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PhilRuffin and Gabby-smPhil Snyder, Executive Director

Press Articles


englewood sun logoBy Phil Snyder, Executive Director Suncoast Humane Society

Published in the Englewood Sun on January 22, 2017

They say that anyone who grew up around animals knows that you develop a special relationship with your pets. One newer study on the child-animal bond shows that not only do these relationships have an impact on positive interpersonal behaviors, but for some kids, they are even stronger than the bond they have with their siblings. But after all, when growing up, aren’t our pets sort of siblings to us?

We all remember the pets we shared time with as children. I am sure that some of us have favorite pet memories that we think about from time to time.

My first pet was a black Cocker Spaniel that we named Pepper. Not setting a good example for his son’s future in the humane field, my dad brought Pepper home as an unexpected Christmas gift, in a shoe box. I don’t know for sure but I think Pepper had been purchased at a pet store. Of course in those days even Montgomery Wards and Sears sold pure bred puppies through their catalogs, so who knows?

I do know that Pepper had all the characteristics of a puppy mill dog. She grew to be about three times the size of a normal cocker spaniel. Her temperament was such that you had to tip-toe past her if she was sleeping, in order to keep all ten toes. One later memory is when my brother was born, Pepper staked claim to the rug under the baby crib. Not realizing the consequence, my older sister let the mail man in to see her baby brother. The mail man left with teeth marks around both ankles even though he wasn’t really stealing my brother, as Pepper thought. When my friends would visit they would stand on the sidewalk and yell my name, fearful of knocking on the front door and having Pepper greet them by bolting through the screen.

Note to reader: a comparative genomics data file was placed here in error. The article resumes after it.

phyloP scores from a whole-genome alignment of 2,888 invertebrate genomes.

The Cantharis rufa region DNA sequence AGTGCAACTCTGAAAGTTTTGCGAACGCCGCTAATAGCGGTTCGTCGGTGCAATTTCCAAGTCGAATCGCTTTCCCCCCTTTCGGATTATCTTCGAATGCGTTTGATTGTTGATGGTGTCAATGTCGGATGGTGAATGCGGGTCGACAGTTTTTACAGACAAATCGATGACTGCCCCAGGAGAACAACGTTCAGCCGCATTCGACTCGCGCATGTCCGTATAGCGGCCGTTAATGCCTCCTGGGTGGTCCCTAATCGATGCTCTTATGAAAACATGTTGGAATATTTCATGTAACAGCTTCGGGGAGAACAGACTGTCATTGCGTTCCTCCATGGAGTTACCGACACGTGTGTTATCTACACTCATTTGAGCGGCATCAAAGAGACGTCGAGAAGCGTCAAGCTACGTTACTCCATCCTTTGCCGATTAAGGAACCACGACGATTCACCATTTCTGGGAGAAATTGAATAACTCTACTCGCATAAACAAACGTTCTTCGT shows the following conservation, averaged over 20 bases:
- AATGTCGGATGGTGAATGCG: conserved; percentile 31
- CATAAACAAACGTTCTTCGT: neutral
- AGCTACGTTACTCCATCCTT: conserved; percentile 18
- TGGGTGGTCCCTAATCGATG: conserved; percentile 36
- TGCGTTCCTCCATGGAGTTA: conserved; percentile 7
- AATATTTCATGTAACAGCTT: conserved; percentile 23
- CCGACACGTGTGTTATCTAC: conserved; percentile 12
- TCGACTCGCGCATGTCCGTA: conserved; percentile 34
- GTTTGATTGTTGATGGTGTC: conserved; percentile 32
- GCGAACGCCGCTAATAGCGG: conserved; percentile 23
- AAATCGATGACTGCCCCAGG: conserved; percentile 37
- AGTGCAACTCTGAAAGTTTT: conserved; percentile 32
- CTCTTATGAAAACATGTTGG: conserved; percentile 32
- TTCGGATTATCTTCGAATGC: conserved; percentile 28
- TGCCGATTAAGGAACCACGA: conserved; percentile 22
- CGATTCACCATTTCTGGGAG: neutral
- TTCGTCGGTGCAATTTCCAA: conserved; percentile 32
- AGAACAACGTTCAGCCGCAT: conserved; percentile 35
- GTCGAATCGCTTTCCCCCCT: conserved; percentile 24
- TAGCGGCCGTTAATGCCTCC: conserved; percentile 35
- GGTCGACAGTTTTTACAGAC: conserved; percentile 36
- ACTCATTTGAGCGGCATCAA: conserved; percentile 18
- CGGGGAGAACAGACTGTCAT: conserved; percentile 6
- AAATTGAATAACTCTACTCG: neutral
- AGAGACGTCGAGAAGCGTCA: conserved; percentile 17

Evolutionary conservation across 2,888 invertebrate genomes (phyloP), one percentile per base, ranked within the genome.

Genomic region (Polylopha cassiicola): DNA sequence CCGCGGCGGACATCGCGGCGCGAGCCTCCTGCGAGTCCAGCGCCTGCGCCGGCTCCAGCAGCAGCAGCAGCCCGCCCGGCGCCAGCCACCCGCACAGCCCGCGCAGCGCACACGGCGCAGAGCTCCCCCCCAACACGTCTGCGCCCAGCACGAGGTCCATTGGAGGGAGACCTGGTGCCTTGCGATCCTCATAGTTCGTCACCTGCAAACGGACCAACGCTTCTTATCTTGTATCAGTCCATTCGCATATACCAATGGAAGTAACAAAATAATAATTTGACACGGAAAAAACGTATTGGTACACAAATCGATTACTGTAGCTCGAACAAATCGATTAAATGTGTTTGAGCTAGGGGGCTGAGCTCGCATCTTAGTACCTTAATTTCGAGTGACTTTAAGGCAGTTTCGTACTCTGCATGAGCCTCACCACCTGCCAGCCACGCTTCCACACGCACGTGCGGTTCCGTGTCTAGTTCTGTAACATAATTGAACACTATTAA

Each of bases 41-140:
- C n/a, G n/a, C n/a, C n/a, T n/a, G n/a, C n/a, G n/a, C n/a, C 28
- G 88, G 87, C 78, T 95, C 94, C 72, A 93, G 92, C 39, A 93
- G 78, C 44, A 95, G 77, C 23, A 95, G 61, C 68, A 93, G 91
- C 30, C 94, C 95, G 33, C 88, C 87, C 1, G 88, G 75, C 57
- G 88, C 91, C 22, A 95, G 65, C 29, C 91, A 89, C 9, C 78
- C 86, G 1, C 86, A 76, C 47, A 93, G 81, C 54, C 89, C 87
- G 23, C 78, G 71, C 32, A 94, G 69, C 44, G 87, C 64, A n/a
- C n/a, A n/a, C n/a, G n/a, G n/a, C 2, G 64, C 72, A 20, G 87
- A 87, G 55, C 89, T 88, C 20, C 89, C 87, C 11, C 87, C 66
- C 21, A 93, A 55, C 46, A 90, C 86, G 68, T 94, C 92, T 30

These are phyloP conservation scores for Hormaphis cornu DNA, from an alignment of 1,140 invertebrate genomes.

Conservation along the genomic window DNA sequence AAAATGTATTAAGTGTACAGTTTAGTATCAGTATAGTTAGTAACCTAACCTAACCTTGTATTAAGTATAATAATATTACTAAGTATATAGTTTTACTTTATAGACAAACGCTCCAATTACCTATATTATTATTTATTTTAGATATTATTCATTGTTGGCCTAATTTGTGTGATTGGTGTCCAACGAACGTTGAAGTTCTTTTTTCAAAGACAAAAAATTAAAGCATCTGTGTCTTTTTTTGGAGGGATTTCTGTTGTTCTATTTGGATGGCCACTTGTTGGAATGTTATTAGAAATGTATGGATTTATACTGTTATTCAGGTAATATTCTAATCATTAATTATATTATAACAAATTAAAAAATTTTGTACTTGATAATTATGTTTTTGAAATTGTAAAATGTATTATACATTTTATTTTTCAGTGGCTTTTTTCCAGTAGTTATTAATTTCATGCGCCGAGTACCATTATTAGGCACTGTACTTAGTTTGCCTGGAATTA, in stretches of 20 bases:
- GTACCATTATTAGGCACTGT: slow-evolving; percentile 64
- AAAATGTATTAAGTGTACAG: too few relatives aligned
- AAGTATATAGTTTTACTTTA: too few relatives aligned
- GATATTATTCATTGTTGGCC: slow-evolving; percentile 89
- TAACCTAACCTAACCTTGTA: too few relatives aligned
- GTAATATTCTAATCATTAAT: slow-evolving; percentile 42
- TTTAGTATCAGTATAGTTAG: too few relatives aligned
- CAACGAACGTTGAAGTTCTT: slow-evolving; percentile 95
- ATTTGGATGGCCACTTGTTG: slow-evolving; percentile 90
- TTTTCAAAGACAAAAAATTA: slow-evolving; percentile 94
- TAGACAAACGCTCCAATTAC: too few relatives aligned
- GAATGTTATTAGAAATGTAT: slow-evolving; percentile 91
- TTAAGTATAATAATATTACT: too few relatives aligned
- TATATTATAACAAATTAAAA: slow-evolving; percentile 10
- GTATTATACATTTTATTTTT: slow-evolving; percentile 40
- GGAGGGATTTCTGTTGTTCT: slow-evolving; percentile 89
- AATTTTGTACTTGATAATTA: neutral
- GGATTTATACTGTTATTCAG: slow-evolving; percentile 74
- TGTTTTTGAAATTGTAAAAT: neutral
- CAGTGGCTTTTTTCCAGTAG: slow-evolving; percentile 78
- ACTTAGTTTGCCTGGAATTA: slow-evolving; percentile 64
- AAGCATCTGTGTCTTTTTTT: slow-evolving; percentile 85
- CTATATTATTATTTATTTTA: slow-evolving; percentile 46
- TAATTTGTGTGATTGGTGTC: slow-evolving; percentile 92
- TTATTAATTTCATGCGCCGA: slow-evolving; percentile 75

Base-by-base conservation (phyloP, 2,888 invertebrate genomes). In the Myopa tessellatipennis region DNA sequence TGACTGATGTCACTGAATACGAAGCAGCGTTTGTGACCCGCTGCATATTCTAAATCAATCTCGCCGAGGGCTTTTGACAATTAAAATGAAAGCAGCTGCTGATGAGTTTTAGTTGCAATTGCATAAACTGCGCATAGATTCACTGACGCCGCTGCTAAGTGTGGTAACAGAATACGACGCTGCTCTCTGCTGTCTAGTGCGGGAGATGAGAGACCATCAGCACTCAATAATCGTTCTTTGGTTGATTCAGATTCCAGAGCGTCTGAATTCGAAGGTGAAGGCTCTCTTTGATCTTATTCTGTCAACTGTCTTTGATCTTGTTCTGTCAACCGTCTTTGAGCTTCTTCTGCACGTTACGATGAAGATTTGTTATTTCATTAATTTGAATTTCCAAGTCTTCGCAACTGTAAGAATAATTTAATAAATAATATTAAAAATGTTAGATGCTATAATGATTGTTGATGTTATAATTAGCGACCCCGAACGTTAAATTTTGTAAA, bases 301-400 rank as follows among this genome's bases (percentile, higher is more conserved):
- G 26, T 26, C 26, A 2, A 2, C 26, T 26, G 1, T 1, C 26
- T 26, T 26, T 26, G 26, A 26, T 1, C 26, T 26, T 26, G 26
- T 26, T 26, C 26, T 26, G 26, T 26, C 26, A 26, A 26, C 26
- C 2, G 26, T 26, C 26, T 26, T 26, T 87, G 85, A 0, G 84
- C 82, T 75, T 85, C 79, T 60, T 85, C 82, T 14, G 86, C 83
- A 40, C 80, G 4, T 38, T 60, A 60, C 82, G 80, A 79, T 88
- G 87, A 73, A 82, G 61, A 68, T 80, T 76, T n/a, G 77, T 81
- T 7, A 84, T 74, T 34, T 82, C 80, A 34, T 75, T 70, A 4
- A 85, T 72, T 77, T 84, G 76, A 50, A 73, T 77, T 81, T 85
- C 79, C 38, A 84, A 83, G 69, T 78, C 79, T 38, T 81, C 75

Believe it or not, Pepper lived to be 13 years old; regardless of her over protective attitude and her non-compliance to the Cocker Spaniel standard of perfection. She had many positive traits and created many wonderful memories, and a few not so wonderful.

Growing up, I enjoyed many summers staying with my grandparents on their 200 acre farm. They had a dog named Smokey and I had a horse named Clover. Smokey was a fun loving little shaggy rascal that was allowed to run the farmland and intermingle with the cattle and hogs. My grandpa never admitted it, but he truly loved Smokey to death. After the evening chores were done he would give Smokey some time by throwing sticks and playing fetch.
You would think that 200 acres would be enough land for this dog to roam, however one day he crossed the road to check out the neighbor’s farm. Tragically, on his way back Smokey was struck and killed by a car. It was so hard to believe because we would never see over 2 to 3 cars a day on that country road, but Smokey’s timing was obviously off that day.
My grandma and I were shaken terribly and stood there crying while my grandpa was talking with the people in the car. I don’t remember him showing any emotions as they talked about the accident that sealed Smokey’s fate.Later in the day however, I was walking past the barn and saw my grandpa inside holding a paint brush. When I asked him what he was doing he turned, with tears in his eyes and showed me the large cross he had made with the words, “Here Lies Smokey Who Was Too Pokey.”

…he really did love that dog.